I reply to the third of the four arguments for direct reference. The argument was that definition proceeds by genus and specific difference. Therefore a proper name cannot be defined, for they name individuals, and individuals are not species. They have no specific difference, and can only be distinguished by the proper name itself.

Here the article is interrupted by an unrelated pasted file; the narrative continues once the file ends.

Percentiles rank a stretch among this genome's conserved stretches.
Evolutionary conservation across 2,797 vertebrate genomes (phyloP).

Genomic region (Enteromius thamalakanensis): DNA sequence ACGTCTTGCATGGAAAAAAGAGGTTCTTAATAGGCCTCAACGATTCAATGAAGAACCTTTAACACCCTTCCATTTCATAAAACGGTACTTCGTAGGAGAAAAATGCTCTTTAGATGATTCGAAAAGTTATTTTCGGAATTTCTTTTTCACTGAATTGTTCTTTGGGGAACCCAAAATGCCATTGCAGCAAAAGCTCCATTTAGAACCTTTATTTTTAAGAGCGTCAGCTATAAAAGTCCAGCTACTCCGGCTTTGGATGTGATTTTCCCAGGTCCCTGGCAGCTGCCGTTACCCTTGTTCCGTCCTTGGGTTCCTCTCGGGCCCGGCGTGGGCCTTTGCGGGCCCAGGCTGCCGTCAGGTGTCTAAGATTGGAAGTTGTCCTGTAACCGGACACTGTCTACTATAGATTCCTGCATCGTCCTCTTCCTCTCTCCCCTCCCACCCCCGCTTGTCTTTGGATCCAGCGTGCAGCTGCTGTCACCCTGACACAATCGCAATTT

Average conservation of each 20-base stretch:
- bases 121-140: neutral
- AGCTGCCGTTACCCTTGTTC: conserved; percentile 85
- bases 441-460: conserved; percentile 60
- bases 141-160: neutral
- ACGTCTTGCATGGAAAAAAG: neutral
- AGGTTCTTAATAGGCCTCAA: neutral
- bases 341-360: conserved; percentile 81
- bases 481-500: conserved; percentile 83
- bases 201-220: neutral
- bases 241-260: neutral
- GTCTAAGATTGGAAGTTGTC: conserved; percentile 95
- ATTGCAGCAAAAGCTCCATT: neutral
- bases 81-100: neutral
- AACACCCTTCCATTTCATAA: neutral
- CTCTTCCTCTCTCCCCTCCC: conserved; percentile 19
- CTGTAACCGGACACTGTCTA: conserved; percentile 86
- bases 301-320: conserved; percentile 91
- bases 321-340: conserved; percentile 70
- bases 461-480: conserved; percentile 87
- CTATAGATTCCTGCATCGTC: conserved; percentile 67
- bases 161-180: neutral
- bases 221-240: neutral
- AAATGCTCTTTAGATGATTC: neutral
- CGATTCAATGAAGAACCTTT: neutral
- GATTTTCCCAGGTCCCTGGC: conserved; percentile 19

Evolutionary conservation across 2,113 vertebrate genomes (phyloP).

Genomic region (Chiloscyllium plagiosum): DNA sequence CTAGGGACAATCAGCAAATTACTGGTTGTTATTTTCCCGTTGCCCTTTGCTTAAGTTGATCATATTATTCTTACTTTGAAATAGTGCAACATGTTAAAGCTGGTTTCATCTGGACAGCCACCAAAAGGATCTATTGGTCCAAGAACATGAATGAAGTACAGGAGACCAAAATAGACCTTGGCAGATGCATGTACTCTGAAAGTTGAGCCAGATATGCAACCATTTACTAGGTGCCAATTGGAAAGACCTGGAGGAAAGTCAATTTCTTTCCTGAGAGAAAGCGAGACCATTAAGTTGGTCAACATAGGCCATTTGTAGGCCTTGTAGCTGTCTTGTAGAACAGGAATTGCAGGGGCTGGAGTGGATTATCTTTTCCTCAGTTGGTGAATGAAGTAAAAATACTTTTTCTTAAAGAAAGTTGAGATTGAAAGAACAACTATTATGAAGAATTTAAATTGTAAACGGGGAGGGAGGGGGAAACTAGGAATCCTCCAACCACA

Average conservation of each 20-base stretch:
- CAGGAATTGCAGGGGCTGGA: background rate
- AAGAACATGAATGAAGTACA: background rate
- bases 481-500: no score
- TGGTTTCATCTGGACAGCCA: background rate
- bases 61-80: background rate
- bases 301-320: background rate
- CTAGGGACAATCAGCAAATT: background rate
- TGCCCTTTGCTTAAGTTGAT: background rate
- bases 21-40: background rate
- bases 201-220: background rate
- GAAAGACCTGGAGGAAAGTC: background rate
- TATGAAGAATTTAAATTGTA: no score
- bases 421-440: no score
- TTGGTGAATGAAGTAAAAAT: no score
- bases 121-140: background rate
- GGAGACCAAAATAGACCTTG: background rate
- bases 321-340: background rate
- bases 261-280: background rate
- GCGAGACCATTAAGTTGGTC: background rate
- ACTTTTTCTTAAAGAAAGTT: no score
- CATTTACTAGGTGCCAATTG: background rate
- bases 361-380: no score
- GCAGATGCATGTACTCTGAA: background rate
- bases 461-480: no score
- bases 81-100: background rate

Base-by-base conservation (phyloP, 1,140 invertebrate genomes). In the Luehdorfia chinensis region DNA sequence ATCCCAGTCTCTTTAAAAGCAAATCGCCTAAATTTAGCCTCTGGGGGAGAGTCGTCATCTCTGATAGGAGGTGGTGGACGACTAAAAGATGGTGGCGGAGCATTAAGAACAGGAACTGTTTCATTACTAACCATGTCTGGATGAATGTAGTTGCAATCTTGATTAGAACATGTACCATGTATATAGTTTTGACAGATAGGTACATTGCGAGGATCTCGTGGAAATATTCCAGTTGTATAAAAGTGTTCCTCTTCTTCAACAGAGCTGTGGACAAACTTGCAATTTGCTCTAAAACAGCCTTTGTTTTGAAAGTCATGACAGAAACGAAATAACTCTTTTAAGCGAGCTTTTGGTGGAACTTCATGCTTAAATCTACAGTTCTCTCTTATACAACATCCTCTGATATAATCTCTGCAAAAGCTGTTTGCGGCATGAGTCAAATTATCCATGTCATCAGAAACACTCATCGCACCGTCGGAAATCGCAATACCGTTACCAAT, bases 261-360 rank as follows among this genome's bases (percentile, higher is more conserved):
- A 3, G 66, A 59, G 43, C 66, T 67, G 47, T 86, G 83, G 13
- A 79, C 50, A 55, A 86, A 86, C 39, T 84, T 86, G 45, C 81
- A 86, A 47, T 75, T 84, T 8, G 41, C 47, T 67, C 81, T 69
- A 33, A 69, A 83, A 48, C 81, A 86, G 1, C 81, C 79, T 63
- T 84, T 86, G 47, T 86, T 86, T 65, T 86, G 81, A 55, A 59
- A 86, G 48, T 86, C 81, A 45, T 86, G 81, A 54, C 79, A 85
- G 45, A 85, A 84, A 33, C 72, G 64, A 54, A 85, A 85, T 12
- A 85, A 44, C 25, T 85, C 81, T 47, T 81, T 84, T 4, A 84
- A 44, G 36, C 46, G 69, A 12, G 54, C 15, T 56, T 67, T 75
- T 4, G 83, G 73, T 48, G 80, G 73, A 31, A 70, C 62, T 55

I reply by conceding that a proper name cannot be defined, and that a proper name does not signify a species or kind of thing. But I deny that "an individual can only be distinguished by the name itself". As I have argued, signification is not a relation between a name and a thing, and so a proper name does not distinguish an individual in any strict and proper sense (although I concede that in an improper sense it is true that the name 'Frodo' distinguishes a certain fictional hobbit, as I argued here and in other places). We do not learn the meaning of a proper name by definition or by acquaintance with an individual, but rather by acquaintance with the name itself. When we first encounter the name, as Bosanquet says, it has a purely general sense: someone so-called. When we next encounter it, it means the same thing as whatever it meant before. "Aeneas fled his home ... Aeneas was shipwrecked" means simply that someone fled their home and that the same person was shipwrecked. We don't know who Aeneas was in any stronger sense than this.